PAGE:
Like many, I was excited when the Tortle Package dropped. This came for several reasons. First, I always love new Dungeons & Dragons material. But my main reason was I remember being obsessed with the tortles in 2nd edition in the Mystara books. Having come off the Teenage Mutant Ninja Turtles generation of the 80’s, it was a natural inclination I would have for the race.
I was satisfied and not disappointed…but I wanted more.
Tortles are some sort of amalgam of tortoises and turtles. Tortoises are found on the land, in diverse climates. Turtles spend some portion of their lives in water. I wanted to capture that difference. Seeing how D&D has subraces, this was the obvious route to go: make a water based tortle subrace, suitable for coastal living, and a desert focused subrace, suitable for suitability in extreme circumstances.
There is precedent for this distinction. Going back to second edition’s Mystara Monstrous Compendium Appendix, tortles are described as “land-dwelling, humanoid tortoises.” While that seems to exclude the turtle part, there is a further section on Snappers, stating they “are marine nomads related to tortles…adapted for swimming.” I think this distinction can provide a diversity to the tortle and in turn make for some interesting role playing encounters (such as the coastal dweller realizing the desert dweller has never eaten a fish).
That said, I did want the names to be a bit more than just “tortle” and “snapper.” Looked into the Latin names for various species and came up with the following: Morafkai and Olivacea, the latin for Sonoran desert tortoises and olive ridley sea turtles, respectively.
Here is what I cooked up:
(only changes are noted, everything else is the same as in the “Tortle Package.”)
Ability Score Increase. Your Wisdom score increases by 1.
Age. Young tortles crawl on all fours for several months after hatching before learning to walk upright. They reach adulthood around 20 years and live an average of 500 years.
Subrace: due to the drastically different environments and climates that tortles live in, they have developed into two different subraces: the desert native morafkai and the island dwelling olivacea.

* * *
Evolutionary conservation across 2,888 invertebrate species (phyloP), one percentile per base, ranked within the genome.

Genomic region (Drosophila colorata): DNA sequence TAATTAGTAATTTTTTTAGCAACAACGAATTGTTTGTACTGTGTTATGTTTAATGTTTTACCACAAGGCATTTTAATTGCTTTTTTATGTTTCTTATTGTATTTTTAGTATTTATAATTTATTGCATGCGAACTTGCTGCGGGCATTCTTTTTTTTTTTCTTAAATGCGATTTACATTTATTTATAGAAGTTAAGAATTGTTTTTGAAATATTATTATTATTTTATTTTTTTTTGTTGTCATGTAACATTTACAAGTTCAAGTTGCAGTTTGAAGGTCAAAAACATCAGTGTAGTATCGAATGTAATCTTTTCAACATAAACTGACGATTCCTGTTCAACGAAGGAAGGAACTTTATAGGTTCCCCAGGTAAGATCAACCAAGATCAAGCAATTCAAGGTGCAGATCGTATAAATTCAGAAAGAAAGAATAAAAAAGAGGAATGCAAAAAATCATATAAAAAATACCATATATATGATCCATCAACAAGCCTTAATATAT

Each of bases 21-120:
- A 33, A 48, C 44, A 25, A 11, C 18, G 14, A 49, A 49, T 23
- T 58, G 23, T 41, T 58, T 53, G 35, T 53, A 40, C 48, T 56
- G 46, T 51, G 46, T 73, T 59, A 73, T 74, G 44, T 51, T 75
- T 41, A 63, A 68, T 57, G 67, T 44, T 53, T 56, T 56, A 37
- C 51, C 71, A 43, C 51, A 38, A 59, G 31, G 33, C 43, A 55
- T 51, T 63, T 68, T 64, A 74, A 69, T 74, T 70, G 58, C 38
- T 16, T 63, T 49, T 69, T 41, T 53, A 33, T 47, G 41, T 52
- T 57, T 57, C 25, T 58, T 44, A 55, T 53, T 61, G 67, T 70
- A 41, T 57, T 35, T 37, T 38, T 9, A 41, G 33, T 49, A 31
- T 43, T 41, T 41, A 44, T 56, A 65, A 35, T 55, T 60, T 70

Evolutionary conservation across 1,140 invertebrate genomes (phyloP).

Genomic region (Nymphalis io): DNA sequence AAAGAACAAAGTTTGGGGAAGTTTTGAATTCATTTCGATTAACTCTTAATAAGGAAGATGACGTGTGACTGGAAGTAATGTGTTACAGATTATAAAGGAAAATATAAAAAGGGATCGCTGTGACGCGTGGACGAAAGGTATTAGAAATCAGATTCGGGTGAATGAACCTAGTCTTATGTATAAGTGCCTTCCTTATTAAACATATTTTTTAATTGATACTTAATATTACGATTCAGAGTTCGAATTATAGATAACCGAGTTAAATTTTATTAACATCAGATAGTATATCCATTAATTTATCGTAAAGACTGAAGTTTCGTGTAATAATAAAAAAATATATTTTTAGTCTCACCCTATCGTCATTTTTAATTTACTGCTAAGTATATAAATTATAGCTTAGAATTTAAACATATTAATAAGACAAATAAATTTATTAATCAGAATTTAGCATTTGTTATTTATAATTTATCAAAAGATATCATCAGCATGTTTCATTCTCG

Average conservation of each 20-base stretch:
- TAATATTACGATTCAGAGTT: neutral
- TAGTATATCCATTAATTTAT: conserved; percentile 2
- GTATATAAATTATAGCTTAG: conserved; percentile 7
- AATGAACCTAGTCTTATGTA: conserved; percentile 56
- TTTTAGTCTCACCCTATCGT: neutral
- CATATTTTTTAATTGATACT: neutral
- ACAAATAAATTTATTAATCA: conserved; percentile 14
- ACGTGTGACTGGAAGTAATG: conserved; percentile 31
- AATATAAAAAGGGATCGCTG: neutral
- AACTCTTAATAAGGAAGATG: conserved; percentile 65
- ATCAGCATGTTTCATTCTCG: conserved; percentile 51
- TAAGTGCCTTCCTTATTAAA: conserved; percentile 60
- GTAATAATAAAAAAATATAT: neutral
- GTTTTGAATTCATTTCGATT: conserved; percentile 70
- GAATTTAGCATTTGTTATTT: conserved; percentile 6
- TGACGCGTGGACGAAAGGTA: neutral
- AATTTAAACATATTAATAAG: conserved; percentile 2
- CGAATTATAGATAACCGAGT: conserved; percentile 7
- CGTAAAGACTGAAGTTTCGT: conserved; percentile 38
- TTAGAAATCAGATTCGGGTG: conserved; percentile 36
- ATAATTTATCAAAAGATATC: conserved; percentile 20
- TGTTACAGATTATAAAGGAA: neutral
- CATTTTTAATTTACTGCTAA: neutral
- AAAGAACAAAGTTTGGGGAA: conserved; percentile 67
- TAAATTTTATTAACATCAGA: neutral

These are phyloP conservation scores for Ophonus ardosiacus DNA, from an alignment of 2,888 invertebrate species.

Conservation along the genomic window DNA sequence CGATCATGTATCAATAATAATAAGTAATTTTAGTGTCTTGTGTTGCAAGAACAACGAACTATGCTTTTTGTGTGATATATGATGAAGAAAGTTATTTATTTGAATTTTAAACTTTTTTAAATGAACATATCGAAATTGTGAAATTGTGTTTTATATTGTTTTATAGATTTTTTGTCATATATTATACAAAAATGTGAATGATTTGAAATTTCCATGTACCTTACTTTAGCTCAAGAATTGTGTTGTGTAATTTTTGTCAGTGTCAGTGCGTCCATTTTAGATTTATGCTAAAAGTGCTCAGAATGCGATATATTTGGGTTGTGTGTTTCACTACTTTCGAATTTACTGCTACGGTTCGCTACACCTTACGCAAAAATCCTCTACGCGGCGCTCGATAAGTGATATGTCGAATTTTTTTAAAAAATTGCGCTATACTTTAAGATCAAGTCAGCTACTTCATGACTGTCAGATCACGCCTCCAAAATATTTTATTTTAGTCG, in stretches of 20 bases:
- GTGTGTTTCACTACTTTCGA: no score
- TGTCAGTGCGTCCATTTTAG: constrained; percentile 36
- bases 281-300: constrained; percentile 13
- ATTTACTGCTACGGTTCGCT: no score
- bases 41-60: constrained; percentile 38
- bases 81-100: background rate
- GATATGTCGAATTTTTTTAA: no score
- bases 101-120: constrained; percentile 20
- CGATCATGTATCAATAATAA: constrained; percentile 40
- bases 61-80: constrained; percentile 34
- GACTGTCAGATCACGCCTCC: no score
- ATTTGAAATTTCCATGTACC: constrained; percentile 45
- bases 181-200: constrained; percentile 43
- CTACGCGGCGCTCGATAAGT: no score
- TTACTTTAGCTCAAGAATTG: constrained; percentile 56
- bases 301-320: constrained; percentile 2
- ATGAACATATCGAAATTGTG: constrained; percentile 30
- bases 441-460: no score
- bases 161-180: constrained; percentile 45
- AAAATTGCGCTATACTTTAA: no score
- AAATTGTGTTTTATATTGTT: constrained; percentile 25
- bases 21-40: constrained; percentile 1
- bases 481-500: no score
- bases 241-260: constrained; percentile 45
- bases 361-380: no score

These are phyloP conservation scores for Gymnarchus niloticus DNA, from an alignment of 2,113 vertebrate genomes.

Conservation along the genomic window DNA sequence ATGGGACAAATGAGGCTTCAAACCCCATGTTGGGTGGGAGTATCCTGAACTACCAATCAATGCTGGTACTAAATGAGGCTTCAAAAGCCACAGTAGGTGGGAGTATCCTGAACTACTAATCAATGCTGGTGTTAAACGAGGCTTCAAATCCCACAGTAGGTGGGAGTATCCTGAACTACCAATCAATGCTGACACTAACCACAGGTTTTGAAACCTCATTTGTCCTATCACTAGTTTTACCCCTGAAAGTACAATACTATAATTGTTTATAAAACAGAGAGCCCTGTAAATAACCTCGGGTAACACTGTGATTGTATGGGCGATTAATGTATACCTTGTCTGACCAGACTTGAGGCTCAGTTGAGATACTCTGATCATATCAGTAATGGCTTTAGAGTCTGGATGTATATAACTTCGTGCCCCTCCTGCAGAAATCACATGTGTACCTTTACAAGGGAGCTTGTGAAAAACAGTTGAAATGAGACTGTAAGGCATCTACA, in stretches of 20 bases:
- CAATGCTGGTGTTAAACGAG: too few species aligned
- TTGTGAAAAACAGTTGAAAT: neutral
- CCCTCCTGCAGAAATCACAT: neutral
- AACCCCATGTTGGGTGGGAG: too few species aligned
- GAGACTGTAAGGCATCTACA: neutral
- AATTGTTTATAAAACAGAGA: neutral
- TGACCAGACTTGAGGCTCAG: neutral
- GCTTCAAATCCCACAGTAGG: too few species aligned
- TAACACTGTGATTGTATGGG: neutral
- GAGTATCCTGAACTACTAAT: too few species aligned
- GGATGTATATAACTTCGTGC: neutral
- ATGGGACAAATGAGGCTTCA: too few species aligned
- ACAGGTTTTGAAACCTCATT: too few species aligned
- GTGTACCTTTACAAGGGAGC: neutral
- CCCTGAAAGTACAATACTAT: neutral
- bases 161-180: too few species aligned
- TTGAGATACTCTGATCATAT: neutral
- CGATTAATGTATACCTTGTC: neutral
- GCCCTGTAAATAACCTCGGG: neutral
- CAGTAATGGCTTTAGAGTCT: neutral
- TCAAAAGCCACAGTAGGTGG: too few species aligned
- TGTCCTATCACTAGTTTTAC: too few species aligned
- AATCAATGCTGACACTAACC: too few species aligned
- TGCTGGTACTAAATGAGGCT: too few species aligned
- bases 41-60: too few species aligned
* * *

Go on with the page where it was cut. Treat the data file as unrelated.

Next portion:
Ability Score Increase. Your Constitution score increases by 2.
Desert Dweller. You have advantage on all checks to resist gaining levels of exhaustion.
Metabolic Efficiency. Morafkai can go for for up to a month without drinking water and up to three months without eating before testing for exhaustion.
Ability Score Increase. Your Strength score increases by 2.
Stay Afloat. You have a swim speed of 25 feet. While not ideal swimmers, the olivacea learn to swim at an early age, often before they can walk.
Breathing Efficiency. You can hold your breath for up to 4 hours. You may speak and use spells that have verbal components while holding your breath, but not raise your voice.
Tortles retain most the features in their original incarnation for 5th edition (size, speed, claws, hold breath, natural armor, and shell defense), but this variety, I feel, gives more approaches to a tortle character. The features added to the tortle via the subraces are largely situational. In my home campaign, the Skull & the Eye, our tortle bard, Haiko is of the olivacea variety. The only element of that subrace that has come up are their swim speed and breathing efficiency, during an elaborate underwater exploration and combat encounter. No one found it game breaking, but it certainly gave an opportunity for Haiko to shine and set themself apart as a hero of that encounter.
I want to hear from you, whether you have played with or just looked at these rules, your thoughts on my home brewed tortle subraces. Hit me up on Twitter @OnlyPlayWizards
SURPRISE SOFT SKULLS! IT’S HAIKO!#DnD #rpg #dungeonsanddragons #tortle #bard pic.twitter.com/jPcvfz6cF5
— John Bultena (@OnlyPlayWizards) December 23, 2017